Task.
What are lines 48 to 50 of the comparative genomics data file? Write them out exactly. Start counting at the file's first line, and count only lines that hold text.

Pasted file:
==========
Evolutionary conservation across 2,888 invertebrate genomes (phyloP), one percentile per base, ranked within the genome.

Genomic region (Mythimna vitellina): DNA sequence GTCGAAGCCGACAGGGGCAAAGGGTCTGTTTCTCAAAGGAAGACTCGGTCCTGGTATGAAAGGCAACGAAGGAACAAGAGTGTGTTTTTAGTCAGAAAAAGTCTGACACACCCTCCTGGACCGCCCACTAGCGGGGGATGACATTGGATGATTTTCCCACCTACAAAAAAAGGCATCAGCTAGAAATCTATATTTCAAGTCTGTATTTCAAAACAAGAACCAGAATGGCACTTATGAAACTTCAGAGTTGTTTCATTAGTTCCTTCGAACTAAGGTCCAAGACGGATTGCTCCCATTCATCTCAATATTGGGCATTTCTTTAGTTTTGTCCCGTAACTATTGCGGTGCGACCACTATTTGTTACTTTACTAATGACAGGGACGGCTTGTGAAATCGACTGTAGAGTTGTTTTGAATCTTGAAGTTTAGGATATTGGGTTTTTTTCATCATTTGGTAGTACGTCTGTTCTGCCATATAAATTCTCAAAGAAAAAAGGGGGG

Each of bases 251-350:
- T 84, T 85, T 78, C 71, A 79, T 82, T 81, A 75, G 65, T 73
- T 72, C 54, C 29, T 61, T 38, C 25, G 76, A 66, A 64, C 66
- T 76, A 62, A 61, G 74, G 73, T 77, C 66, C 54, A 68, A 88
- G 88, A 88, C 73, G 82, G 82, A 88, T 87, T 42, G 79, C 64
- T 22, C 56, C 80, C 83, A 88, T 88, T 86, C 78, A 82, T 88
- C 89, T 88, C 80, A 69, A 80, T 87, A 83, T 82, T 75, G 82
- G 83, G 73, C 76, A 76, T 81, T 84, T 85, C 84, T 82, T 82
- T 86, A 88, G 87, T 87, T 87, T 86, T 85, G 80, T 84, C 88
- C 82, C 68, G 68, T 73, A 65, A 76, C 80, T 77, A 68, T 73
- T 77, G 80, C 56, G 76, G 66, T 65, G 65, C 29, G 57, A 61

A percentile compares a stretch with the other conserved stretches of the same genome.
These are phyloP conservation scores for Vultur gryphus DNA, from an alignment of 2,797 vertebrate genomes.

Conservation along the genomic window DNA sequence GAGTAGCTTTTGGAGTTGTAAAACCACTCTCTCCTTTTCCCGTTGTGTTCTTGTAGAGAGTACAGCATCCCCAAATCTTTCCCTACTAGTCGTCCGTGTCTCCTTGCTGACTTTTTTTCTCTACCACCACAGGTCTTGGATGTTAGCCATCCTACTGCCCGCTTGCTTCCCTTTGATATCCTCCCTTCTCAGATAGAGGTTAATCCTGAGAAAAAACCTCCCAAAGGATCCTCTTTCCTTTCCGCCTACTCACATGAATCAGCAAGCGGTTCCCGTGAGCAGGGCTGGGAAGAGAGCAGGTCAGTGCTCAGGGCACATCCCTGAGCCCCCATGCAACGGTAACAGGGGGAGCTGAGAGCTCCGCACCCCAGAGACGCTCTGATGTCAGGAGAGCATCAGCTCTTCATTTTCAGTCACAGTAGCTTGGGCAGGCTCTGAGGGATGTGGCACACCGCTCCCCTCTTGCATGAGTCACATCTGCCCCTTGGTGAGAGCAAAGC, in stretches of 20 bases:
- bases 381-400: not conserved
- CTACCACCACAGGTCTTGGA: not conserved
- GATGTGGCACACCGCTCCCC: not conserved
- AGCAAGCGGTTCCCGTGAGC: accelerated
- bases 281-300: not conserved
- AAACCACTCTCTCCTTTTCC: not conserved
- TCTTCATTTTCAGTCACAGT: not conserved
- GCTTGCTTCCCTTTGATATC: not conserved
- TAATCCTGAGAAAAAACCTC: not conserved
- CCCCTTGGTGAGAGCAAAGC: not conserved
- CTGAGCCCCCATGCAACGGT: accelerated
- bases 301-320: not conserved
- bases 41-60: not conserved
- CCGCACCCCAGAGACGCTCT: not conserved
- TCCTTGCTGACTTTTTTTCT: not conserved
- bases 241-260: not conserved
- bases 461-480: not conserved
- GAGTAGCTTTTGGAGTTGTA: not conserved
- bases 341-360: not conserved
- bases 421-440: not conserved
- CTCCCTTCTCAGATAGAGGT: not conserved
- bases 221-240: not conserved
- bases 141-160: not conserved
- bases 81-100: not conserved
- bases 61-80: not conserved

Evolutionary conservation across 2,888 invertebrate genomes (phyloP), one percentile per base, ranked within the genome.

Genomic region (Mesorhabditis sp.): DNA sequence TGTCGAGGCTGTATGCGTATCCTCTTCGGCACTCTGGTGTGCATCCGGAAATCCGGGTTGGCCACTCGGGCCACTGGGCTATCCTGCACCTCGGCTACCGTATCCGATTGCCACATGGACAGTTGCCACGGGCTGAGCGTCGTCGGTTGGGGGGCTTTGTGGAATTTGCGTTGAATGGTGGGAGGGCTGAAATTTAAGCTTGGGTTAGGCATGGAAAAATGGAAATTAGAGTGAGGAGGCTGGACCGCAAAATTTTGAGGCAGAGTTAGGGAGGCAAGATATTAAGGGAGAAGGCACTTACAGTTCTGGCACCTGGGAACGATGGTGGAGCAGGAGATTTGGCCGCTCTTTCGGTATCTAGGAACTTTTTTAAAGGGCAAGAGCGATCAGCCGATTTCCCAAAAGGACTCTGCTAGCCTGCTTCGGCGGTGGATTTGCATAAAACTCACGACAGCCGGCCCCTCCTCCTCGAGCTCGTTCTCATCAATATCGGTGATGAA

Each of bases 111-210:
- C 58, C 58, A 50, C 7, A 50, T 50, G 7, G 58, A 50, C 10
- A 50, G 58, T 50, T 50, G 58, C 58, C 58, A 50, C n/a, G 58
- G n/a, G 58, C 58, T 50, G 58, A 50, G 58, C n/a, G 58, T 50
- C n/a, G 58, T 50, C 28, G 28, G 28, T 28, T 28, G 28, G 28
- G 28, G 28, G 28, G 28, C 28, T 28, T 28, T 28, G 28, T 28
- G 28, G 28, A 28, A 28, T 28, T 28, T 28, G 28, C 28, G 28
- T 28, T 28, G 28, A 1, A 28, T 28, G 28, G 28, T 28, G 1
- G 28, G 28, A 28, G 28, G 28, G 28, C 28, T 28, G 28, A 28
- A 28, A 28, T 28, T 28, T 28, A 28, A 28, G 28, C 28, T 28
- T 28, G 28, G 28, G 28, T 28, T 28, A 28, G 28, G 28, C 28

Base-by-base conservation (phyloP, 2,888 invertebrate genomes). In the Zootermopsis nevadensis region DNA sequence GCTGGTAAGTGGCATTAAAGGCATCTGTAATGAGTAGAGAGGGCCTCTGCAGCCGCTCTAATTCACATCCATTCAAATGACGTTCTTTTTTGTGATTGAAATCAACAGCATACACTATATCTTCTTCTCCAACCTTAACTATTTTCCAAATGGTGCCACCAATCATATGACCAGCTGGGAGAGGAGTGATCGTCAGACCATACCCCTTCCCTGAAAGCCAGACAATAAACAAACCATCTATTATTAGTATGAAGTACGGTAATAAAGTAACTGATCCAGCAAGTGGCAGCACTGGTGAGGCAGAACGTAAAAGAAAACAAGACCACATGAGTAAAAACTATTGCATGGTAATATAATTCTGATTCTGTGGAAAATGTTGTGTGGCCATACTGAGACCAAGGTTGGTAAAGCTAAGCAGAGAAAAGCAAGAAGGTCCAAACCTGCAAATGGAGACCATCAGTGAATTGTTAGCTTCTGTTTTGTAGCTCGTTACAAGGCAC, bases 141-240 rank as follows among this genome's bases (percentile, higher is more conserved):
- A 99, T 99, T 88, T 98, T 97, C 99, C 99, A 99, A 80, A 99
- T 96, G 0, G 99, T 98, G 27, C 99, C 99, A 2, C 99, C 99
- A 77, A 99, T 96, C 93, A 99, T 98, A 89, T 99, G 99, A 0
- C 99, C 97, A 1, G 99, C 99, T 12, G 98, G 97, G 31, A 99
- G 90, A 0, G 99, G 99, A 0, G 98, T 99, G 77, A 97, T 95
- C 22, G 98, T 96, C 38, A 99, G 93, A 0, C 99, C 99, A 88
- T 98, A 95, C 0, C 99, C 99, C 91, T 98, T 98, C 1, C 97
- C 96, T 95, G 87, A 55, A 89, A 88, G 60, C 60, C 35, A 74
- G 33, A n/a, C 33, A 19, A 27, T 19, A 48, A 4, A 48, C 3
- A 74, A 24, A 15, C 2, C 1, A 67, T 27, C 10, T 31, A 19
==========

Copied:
- C n/a, G 58, T 50, C 28, G 28, G 28, T 28, T 28, G 28, G 28
- G 28, G 28, G 28, G 28, C 28, T 28, T 28, T 28, G 28, T 28
- G 28, G 28, A 28, A 28, T 28, T 28, T 28, G 28, C 28, G 28